In Florida, the big ficus trees were always falling over in the hurricanes. No taproots. Just feeder roots that would go from Miami to Orlando.
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Old 02-13-2009, 12:28 PM
 
Location: Floribama
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Longleafs are actually pretty good at growing new taproots if the original was pruned off, if they're small.

I planted a "plug" last winter and yesterday I decided I wanted to move it to another spot so I could plant my apple tree, I wasn't expecting the large taproot that I found after just one year.

http://i207.photobucket.com/albums/bb183/escambiaguy/tree%20pics/taproo.jpg (broken link)
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Old 02-13-2009, 11:42 PM
 
Location: Northeast Tennessee
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Yes - I planted it about 3 or 4 years ago. I bought it from a nursery in eastern North Carolina and paid a pretty penny for it too. It was coming out of its grass-like stage. It was only about 6 inches tall, now its 15 ft. tall.

Yes, we have clay soil, but some plain looking brown dirt as well. Just depends on what part of the lawn, but I think this tree is in red clay.

Quote:
Originally Posted by Art123 View Post
Did you plant the tree yourself?

Do you have clay soil? The other thing that happens in this scenario is that the top half of the tree flourishes in the first few years outpacing the root growth. All the nutrients in the amended soil spur that growth, but the roots are only in that "pot" that was created in the clay.
Yes! When I pulled the tree out of the containter, there was alot of roots around the bottom outside perimeter. I was told by the seller that I should "break them up / loosen" them a little and it would be fine. Can I just try to dig it up and try to loosen the roots again? This tree has just gotten to where its so nice looking and everyone comments on it. It would be a shame for me to have to remove it now. I guess I may have to though. I was told before this could happen, but kinda hoped it would come out of it and grow good roots.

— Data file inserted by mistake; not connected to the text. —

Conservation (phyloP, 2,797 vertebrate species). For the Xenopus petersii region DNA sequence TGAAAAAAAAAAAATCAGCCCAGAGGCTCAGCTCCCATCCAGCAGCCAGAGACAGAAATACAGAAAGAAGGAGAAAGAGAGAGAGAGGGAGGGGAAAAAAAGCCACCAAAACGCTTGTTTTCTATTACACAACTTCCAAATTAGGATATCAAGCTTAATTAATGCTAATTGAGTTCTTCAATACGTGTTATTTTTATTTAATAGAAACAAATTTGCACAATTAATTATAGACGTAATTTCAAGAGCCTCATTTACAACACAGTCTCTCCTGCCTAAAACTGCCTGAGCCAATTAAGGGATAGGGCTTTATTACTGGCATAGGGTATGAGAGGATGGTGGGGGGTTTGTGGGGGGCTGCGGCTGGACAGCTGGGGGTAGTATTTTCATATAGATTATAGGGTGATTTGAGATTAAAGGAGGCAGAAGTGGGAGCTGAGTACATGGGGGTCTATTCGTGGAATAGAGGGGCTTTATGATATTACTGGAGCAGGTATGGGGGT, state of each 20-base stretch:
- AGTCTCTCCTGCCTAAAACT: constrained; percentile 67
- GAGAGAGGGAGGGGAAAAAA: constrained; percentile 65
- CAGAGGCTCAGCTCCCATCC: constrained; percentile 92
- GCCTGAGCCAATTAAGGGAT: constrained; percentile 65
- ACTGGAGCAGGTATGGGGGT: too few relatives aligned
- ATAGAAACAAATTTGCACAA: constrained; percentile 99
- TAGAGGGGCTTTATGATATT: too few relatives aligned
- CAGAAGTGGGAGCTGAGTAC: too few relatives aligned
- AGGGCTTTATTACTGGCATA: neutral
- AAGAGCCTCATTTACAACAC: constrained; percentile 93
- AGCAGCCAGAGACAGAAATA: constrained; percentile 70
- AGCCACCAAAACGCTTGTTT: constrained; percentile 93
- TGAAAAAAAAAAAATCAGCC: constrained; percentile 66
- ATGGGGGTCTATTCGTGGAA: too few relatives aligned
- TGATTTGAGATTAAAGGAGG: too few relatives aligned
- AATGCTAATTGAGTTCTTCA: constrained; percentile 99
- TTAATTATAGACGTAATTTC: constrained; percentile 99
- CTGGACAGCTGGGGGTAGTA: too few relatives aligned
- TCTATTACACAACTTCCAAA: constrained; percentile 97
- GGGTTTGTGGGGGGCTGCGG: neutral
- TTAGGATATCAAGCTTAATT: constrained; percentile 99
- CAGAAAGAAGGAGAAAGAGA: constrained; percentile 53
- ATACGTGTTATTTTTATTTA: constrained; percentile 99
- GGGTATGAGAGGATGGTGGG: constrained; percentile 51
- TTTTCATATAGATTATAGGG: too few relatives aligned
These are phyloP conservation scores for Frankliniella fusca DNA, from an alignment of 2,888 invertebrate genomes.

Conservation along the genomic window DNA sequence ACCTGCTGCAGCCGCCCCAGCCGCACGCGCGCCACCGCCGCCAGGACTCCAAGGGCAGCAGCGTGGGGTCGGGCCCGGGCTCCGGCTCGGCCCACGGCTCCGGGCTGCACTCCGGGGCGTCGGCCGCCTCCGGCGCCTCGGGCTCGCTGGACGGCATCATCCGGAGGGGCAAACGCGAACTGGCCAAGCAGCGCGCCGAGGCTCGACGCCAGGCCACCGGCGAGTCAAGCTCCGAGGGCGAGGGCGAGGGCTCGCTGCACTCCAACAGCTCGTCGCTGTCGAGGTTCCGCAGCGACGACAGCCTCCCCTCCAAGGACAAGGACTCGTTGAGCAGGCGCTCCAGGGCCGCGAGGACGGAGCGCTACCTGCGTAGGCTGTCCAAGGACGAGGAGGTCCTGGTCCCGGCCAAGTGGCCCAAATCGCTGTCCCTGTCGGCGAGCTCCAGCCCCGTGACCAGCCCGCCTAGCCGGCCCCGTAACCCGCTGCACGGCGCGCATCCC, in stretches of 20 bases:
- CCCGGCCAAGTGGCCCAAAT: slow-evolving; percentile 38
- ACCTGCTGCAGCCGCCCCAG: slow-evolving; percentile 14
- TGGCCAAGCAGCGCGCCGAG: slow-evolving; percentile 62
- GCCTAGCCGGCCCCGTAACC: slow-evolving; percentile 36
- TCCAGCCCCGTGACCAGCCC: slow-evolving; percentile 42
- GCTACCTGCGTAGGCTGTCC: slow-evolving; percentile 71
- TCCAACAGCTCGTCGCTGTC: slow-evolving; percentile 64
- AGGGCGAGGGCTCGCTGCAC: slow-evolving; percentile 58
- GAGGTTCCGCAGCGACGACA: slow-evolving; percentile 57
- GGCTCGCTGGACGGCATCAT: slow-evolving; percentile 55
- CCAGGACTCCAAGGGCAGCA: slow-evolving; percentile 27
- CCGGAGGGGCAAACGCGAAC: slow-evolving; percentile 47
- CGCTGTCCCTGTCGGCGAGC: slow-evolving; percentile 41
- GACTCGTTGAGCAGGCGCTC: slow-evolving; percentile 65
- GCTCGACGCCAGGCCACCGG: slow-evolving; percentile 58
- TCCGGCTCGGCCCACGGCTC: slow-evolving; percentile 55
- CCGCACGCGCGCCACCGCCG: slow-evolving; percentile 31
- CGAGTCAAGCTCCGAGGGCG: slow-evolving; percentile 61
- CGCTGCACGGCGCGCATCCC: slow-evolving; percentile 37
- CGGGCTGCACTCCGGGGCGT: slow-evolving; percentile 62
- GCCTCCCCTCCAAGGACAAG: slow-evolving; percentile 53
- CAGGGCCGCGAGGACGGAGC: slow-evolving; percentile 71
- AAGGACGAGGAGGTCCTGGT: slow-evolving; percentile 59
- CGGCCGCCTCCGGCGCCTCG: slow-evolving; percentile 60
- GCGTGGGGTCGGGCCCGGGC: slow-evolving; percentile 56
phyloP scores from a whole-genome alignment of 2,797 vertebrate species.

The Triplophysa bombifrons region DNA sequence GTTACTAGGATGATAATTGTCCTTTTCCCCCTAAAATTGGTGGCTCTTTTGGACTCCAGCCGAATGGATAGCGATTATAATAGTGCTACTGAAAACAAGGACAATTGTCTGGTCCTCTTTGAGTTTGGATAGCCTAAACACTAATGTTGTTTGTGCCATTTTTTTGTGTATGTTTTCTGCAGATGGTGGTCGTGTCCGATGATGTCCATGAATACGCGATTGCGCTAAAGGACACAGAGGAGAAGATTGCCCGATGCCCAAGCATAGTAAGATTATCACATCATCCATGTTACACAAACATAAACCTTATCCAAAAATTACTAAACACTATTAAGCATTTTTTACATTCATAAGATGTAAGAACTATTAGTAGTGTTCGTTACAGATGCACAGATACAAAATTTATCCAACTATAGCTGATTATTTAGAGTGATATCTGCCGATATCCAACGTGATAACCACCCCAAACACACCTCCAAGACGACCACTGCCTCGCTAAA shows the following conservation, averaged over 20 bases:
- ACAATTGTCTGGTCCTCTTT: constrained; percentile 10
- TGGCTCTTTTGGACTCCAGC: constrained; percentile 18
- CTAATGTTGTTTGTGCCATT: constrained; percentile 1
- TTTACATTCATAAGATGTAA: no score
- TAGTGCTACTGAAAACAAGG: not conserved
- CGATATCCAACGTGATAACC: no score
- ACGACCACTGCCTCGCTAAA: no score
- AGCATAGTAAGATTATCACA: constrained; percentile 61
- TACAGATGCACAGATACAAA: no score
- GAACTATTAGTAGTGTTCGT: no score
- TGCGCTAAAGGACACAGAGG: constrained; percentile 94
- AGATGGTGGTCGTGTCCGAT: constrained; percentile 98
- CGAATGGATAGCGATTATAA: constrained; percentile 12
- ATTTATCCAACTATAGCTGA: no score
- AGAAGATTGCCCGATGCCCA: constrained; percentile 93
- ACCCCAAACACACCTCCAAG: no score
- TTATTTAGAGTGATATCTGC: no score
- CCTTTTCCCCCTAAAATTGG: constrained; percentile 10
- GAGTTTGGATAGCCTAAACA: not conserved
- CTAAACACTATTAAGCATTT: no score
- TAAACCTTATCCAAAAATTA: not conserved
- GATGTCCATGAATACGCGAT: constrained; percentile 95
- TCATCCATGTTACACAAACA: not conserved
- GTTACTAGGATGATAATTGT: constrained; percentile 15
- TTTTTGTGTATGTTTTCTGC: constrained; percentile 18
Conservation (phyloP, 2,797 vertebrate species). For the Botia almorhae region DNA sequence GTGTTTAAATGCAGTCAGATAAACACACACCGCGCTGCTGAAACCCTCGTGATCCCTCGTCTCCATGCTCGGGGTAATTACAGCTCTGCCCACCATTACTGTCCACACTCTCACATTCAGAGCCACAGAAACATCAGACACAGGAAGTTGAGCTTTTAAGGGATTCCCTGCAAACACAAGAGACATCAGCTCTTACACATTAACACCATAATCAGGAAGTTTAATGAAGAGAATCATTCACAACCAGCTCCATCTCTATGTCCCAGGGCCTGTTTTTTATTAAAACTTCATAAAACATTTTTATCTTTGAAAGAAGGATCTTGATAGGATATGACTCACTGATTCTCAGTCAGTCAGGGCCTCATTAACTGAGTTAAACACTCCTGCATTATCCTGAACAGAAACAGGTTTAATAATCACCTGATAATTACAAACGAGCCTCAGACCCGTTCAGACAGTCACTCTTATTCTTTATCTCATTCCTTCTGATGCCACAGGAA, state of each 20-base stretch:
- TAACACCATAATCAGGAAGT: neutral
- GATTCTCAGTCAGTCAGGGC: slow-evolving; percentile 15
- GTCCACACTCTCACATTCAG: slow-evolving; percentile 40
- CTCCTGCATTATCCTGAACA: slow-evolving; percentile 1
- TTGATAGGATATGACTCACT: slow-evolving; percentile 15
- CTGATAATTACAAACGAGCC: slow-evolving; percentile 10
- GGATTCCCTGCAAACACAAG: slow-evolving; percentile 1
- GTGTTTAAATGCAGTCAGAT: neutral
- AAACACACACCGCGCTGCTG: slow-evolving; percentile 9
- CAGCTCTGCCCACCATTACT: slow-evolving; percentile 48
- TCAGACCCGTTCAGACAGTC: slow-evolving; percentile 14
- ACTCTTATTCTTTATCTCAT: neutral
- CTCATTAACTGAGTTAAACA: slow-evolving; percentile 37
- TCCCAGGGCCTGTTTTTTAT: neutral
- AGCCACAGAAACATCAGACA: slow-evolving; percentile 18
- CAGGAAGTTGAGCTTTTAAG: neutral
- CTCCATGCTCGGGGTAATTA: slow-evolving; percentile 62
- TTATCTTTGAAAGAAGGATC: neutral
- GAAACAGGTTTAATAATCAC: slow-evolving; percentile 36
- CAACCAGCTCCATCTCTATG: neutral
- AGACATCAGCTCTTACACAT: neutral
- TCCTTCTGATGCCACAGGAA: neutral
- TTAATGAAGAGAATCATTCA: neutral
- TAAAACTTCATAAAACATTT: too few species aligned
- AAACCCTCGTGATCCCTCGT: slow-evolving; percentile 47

I do have another Longleaf pine thats about 30 ft away from this one that is just coming out of its grass-like stage, but it was much younger and smaller when I planted it and did not have that root bound look to it.... hopefully it will not have this problem.

Quote:
Originally Posted by southernnaturelover View Post
Sounds like it may have circling roots from growing in a pot for too long. If you can find a Longleaf "plug" that has an air pruned taproot it may be a good idea to replace it. If you can find a bare root seedling that has been undercut in a nursery bed that might be worth a try too. I'm always weary of pines that have been growing in a round nursery pot.
Sure looks like it... its already leaning toward one of the cars.

Quote:
Originally Posted by harry chickpea View Post
Remove it and replace it. It'll be a big danger when it is older.
I dont recall pruning anything when I planted it from the pot. I just "loosened" up the roots somewhat and planted it. Instead of cutting it now, I wonder if I can just keep topping it and let it grow out rather than up? There is a thicket of Longleaf pines in someones lawn here in town and one is under a powerline. The city keeps topping it (has done this for years) and it grows out, rather than up. I would rather try to save this one though if possible. Thanks for all of the replies.

Quote:
Originally Posted by southernnaturelover View Post